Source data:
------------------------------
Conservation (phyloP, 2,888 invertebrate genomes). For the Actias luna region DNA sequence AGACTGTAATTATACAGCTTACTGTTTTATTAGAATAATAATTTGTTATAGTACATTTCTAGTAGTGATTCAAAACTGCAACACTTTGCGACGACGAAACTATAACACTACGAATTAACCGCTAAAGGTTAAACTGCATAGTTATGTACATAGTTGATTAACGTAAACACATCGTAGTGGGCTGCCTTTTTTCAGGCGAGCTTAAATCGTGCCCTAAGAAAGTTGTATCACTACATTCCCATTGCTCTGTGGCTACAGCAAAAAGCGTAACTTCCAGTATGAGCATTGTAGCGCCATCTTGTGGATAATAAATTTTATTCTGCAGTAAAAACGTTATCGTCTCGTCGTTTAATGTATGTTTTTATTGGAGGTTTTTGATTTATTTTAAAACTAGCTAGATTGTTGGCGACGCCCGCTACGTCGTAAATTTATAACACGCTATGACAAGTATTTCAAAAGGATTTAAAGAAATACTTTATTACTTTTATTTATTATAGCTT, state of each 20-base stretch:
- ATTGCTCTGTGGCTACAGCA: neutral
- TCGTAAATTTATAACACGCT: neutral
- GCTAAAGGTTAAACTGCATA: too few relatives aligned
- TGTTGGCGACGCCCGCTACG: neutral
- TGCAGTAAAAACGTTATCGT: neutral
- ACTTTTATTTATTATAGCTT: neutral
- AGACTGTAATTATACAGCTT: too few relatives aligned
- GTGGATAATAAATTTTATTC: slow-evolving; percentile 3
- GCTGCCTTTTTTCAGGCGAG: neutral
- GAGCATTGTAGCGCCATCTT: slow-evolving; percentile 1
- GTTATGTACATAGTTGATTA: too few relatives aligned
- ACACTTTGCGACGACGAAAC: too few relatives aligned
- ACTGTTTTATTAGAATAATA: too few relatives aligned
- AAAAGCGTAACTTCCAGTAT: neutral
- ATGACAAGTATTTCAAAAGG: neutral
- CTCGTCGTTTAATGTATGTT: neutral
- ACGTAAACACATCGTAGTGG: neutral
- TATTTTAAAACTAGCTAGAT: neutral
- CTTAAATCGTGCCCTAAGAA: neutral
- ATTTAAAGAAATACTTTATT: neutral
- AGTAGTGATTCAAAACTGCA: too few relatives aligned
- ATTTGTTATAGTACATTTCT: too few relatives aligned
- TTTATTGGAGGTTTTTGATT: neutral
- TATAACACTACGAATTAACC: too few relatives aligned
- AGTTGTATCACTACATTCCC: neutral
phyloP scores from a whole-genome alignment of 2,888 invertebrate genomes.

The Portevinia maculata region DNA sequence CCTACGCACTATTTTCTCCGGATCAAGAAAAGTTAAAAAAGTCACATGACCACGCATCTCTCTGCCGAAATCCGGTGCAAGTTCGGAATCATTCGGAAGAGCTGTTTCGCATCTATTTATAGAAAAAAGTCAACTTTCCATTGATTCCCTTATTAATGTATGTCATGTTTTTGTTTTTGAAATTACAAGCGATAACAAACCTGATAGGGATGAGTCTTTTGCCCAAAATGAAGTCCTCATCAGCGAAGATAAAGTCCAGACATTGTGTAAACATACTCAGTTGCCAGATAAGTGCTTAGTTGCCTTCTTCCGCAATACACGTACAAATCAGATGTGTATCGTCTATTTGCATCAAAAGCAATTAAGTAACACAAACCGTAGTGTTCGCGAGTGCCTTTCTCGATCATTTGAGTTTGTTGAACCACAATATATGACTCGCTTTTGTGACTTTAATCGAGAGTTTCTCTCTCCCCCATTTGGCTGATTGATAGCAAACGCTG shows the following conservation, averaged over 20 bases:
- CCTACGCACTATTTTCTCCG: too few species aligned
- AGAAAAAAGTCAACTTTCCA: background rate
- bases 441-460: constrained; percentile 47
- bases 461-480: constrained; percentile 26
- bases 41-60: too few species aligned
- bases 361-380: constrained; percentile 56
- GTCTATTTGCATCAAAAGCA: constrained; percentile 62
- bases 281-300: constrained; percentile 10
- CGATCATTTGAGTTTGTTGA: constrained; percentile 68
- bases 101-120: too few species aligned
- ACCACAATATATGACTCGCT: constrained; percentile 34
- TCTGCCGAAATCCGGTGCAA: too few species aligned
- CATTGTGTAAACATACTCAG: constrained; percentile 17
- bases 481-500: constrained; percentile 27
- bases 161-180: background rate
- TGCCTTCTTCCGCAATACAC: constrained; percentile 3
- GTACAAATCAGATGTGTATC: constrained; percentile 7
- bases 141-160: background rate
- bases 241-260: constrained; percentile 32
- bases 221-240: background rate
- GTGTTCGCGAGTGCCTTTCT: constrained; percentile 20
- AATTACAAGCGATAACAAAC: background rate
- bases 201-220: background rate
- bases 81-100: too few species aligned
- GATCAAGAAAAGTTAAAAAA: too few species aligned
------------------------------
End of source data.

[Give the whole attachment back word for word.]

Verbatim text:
Conservation (phyloP, 2,888 invertebrate genomes). For the Actias luna region DNA sequence AGACTGTAATTATACAGCTTACTGTTTTATTAGAATAATAATTTGTTATAGTACATTTCTAGTAGTGATTCAAAACTGCAACACTTTGCGACGACGAAACTATAACACTACGAATTAACCGCTAAAGGTTAAACTGCATAGTTATGTACATAGTTGATTAACGTAAACACATCGTAGTGGGCTGCCTTTTTTCAGGCGAGCTTAAATCGTGCCCTAAGAAAGTTGTATCACTACATTCCCATTGCTCTGTGGCTACAGCAAAAAGCGTAACTTCCAGTATGAGCATTGTAGCGCCATCTTGTGGATAATAAATTTTATTCTGCAGTAAAAACGTTATCGTCTCGTCGTTTAATGTATGTTTTTATTGGAGGTTTTTGATTTATTTTAAAACTAGCTAGATTGTTGGCGACGCCCGCTACGTCGTAAATTTATAACACGCTATGACAAGTATTTCAAAAGGATTTAAAGAAATACTTTATTACTTTTATTTATTATAGCTT, state of each 20-base stretch:
- ATTGCTCTGTGGCTACAGCA: neutral
- TCGTAAATTTATAACACGCT: neutral
- GCTAAAGGTTAAACTGCATA: too few relatives aligned
- TGTTGGCGACGCCCGCTACG: neutral
- TGCAGTAAAAACGTTATCGT: neutral
- ACTTTTATTTATTATAGCTT: neutral
- AGACTGTAATTATACAGCTT: too few relatives aligned
- GTGGATAATAAATTTTATTC: slow-evolving; percentile 3
- GCTGCCTTTTTTCAGGCGAG: neutral
- GAGCATTGTAGCGCCATCTT: slow-evolving; percentile 1
- GTTATGTACATAGTTGATTA: too few relatives aligned
- ACACTTTGCGACGACGAAAC: too few relatives aligned
- ACTGTTTTATTAGAATAATA: too few relatives aligned
- AAAAGCGTAACTTCCAGTAT: neutral
- ATGACAAGTATTTCAAAAGG: neutral
- CTCGTCGTTTAATGTATGTT: neutral
- ACGTAAACACATCGTAGTGG: neutral
- TATTTTAAAACTAGCTAGAT: neutral
- CTTAAATCGTGCCCTAAGAA: neutral
- ATTTAAAGAAATACTTTATT: neutral
- AGTAGTGATTCAAAACTGCA: too few relatives aligned
- ATTTGTTATAGTACATTTCT: too few relatives aligned
- TTTATTGGAGGTTTTTGATT: neutral
- TATAACACTACGAATTAACC: too few relatives aligned
- AGTTGTATCACTACATTCCC: neutral
phyloP scores from a whole-genome alignment of 2,888 invertebrate genomes.

The Portevinia maculata region DNA sequence CCTACGCACTATTTTCTCCGGATCAAGAAAAGTTAAAAAAGTCACATGACCACGCATCTCTCTGCCGAAATCCGGTGCAAGTTCGGAATCATTCGGAAGAGCTGTTTCGCATCTATTTATAGAAAAAAGTCAACTTTCCATTGATTCCCTTATTAATGTATGTCATGTTTTTGTTTTTGAAATTACAAGCGATAACAAACCTGATAGGGATGAGTCTTTTGCCCAAAATGAAGTCCTCATCAGCGAAGATAAAGTCCAGACATTGTGTAAACATACTCAGTTGCCAGATAAGTGCTTAGTTGCCTTCTTCCGCAATACACGTACAAATCAGATGTGTATCGTCTATTTGCATCAAAAGCAATTAAGTAACACAAACCGTAGTGTTCGCGAGTGCCTTTCTCGATCATTTGAGTTTGTTGAACCACAATATATGACTCGCTTTTGTGACTTTAATCGAGAGTTTCTCTCTCCCCCATTTGGCTGATTGATAGCAAACGCTG shows the following conservation, averaged over 20 bases:
- CCTACGCACTATTTTCTCCG: too few species aligned
- AGAAAAAAGTCAACTTTCCA: background rate
- bases 441-460: constrained; percentile 47
- bases 461-480: constrained; percentile 26
- bases 41-60: too few species aligned
- bases 361-380: constrained; percentile 56
- GTCTATTTGCATCAAAAGCA: constrained; percentile 62
- bases 281-300: constrained; percentile 10
- CGATCATTTGAGTTTGTTGA: constrained; percentile 68
- bases 101-120: too few species aligned
- ACCACAATATATGACTCGCT: constrained; percentile 34
- TCTGCCGAAATCCGGTGCAA: too few species aligned
- CATTGTGTAAACATACTCAG: constrained; percentile 17
- bases 481-500: constrained; percentile 27
- bases 161-180: background rate
- TGCCTTCTTCCGCAATACAC: constrained; percentile 3
- GTACAAATCAGATGTGTATC: constrained; percentile 7
- bases 141-160: background rate
- bases 241-260: constrained; percentile 32
- bases 221-240: background rate
- GTGTTCGCGAGTGCCTTTCT: constrained; percentile 20
- AATTACAAGCGATAACAAAC: background rate
- bases 201-220: background rate
- bases 81-100: too few species aligned
- GATCAAGAAAAGTTAAAAAA: too few species aligned